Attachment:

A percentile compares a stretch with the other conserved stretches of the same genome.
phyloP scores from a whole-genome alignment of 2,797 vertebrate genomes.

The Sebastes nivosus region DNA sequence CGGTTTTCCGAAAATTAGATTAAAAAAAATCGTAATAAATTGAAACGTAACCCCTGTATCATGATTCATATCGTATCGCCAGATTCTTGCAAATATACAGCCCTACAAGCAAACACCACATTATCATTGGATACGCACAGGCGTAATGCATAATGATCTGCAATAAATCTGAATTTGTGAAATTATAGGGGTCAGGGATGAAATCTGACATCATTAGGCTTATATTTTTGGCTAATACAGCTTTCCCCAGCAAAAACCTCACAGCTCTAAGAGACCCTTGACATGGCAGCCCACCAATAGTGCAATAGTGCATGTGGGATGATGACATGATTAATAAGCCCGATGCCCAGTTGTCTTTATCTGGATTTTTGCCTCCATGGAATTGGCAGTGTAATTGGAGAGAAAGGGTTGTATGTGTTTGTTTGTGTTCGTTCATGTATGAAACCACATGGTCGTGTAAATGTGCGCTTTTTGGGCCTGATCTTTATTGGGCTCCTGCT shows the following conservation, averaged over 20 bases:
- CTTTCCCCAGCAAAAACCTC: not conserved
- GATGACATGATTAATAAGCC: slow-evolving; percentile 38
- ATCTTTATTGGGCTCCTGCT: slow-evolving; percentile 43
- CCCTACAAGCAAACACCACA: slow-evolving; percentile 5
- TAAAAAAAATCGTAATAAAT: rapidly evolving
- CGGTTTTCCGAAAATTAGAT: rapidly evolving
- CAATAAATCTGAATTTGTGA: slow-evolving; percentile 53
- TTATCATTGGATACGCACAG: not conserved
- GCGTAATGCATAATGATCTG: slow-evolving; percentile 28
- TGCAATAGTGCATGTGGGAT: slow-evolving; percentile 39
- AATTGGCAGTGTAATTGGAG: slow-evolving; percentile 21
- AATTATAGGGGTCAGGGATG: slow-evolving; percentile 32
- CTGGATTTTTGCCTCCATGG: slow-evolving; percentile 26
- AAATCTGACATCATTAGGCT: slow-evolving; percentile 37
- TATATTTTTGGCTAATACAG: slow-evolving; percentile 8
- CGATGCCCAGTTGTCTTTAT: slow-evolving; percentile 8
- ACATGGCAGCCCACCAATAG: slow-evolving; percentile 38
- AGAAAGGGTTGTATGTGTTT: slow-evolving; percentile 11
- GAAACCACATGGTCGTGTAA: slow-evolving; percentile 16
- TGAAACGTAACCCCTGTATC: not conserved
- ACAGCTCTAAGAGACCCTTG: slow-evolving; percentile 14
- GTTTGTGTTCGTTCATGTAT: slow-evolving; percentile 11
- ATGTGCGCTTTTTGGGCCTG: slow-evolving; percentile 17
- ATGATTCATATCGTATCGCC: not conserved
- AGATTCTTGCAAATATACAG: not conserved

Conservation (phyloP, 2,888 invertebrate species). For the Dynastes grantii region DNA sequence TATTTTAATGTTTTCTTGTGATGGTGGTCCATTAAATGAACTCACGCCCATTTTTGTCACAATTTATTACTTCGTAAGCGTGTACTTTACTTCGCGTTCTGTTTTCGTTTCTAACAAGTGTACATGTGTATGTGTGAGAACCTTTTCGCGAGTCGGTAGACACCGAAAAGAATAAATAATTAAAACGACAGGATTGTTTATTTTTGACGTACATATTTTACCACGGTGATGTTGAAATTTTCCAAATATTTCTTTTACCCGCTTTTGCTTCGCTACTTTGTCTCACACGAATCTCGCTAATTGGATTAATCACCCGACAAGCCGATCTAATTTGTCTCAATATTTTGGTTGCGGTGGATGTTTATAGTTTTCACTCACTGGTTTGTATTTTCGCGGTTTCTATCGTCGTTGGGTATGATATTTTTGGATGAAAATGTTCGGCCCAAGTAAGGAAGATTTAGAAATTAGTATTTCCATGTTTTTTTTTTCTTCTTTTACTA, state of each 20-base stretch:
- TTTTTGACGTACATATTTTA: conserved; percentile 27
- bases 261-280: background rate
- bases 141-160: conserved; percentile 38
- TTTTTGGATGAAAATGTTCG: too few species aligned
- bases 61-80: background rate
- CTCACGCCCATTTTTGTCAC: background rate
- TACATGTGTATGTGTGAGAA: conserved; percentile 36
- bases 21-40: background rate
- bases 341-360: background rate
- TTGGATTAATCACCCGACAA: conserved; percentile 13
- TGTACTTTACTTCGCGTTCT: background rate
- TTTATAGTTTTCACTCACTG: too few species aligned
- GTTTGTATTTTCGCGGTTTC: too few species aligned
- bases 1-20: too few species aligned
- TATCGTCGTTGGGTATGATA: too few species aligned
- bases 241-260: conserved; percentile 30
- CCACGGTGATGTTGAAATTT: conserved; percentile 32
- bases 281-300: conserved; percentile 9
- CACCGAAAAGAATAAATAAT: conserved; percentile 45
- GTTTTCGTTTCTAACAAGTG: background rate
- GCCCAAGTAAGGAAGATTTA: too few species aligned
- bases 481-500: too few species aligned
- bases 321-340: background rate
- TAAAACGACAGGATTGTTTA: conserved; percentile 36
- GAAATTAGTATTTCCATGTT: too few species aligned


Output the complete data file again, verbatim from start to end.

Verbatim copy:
A percentile compares a stretch with the other conserved stretches of the same genome.
phyloP scores from a whole-genome alignment of 2,797 vertebrate genomes.

The Sebastes nivosus region DNA sequence CGGTTTTCCGAAAATTAGATTAAAAAAAATCGTAATAAATTGAAACGTAACCCCTGTATCATGATTCATATCGTATCGCCAGATTCTTGCAAATATACAGCCCTACAAGCAAACACCACATTATCATTGGATACGCACAGGCGTAATGCATAATGATCTGCAATAAATCTGAATTTGTGAAATTATAGGGGTCAGGGATGAAATCTGACATCATTAGGCTTATATTTTTGGCTAATACAGCTTTCCCCAGCAAAAACCTCACAGCTCTAAGAGACCCTTGACATGGCAGCCCACCAATAGTGCAATAGTGCATGTGGGATGATGACATGATTAATAAGCCCGATGCCCAGTTGTCTTTATCTGGATTTTTGCCTCCATGGAATTGGCAGTGTAATTGGAGAGAAAGGGTTGTATGTGTTTGTTTGTGTTCGTTCATGTATGAAACCACATGGTCGTGTAAATGTGCGCTTTTTGGGCCTGATCTTTATTGGGCTCCTGCT shows the following conservation, averaged over 20 bases:
- CTTTCCCCAGCAAAAACCTC: not conserved
- GATGACATGATTAATAAGCC: slow-evolving; percentile 38
- ATCTTTATTGGGCTCCTGCT: slow-evolving; percentile 43
- CCCTACAAGCAAACACCACA: slow-evolving; percentile 5
- TAAAAAAAATCGTAATAAAT: rapidly evolving
- CGGTTTTCCGAAAATTAGAT: rapidly evolving
- CAATAAATCTGAATTTGTGA: slow-evolving; percentile 53
- TTATCATTGGATACGCACAG: not conserved
- GCGTAATGCATAATGATCTG: slow-evolving; percentile 28
- TGCAATAGTGCATGTGGGAT: slow-evolving; percentile 39
- AATTGGCAGTGTAATTGGAG: slow-evolving; percentile 21
- AATTATAGGGGTCAGGGATG: slow-evolving; percentile 32
- CTGGATTTTTGCCTCCATGG: slow-evolving; percentile 26
- AAATCTGACATCATTAGGCT: slow-evolving; percentile 37
- TATATTTTTGGCTAATACAG: slow-evolving; percentile 8
- CGATGCCCAGTTGTCTTTAT: slow-evolving; percentile 8
- ACATGGCAGCCCACCAATAG: slow-evolving; percentile 38
- AGAAAGGGTTGTATGTGTTT: slow-evolving; percentile 11
- GAAACCACATGGTCGTGTAA: slow-evolving; percentile 16
- TGAAACGTAACCCCTGTATC: not conserved
- ACAGCTCTAAGAGACCCTTG: slow-evolving; percentile 14
- GTTTGTGTTCGTTCATGTAT: slow-evolving; percentile 11
- ATGTGCGCTTTTTGGGCCTG: slow-evolving; percentile 17
- ATGATTCATATCGTATCGCC: not conserved
- AGATTCTTGCAAATATACAG: not conserved

Conservation (phyloP, 2,888 invertebrate species). For the Dynastes grantii region DNA sequence TATTTTAATGTTTTCTTGTGATGGTGGTCCATTAAATGAACTCACGCCCATTTTTGTCACAATTTATTACTTCGTAAGCGTGTACTTTACTTCGCGTTCTGTTTTCGTTTCTAACAAGTGTACATGTGTATGTGTGAGAACCTTTTCGCGAGTCGGTAGACACCGAAAAGAATAAATAATTAAAACGACAGGATTGTTTATTTTTGACGTACATATTTTACCACGGTGATGTTGAAATTTTCCAAATATTTCTTTTACCCGCTTTTGCTTCGCTACTTTGTCTCACACGAATCTCGCTAATTGGATTAATCACCCGACAAGCCGATCTAATTTGTCTCAATATTTTGGTTGCGGTGGATGTTTATAGTTTTCACTCACTGGTTTGTATTTTCGCGGTTTCTATCGTCGTTGGGTATGATATTTTTGGATGAAAATGTTCGGCCCAAGTAAGGAAGATTTAGAAATTAGTATTTCCATGTTTTTTTTTTCTTCTTTTACTA, state of each 20-base stretch:
- TTTTTGACGTACATATTTTA: conserved; percentile 27
- bases 261-280: background rate
- bases 141-160: conserved; percentile 38
- TTTTTGGATGAAAATGTTCG: too few species aligned
- bases 61-80: background rate
- CTCACGCCCATTTTTGTCAC: background rate
- TACATGTGTATGTGTGAGAA: conserved; percentile 36
- bases 21-40: background rate
- bases 341-360: background rate
- TTGGATTAATCACCCGACAA: conserved; percentile 13
- TGTACTTTACTTCGCGTTCT: background rate
- TTTATAGTTTTCACTCACTG: too few species aligned
- GTTTGTATTTTCGCGGTTTC: too few species aligned
- bases 1-20: too few species aligned
- TATCGTCGTTGGGTATGATA: too few species aligned
- bases 241-260: conserved; percentile 30
- CCACGGTGATGTTGAAATTT: conserved; percentile 32
- bases 281-300: conserved; percentile 9
- CACCGAAAAGAATAAATAAT: conserved; percentile 45
- GTTTTCGTTTCTAACAAGTG: background rate
- GCCCAAGTAAGGAAGATTTA: too few species aligned
- bases 481-500: too few species aligned
- bases 321-340: background rate
- TAAAACGACAGGATTGTTTA: conserved; percentile 36
- GAAATTAGTATTTCCATGTT: too few species aligned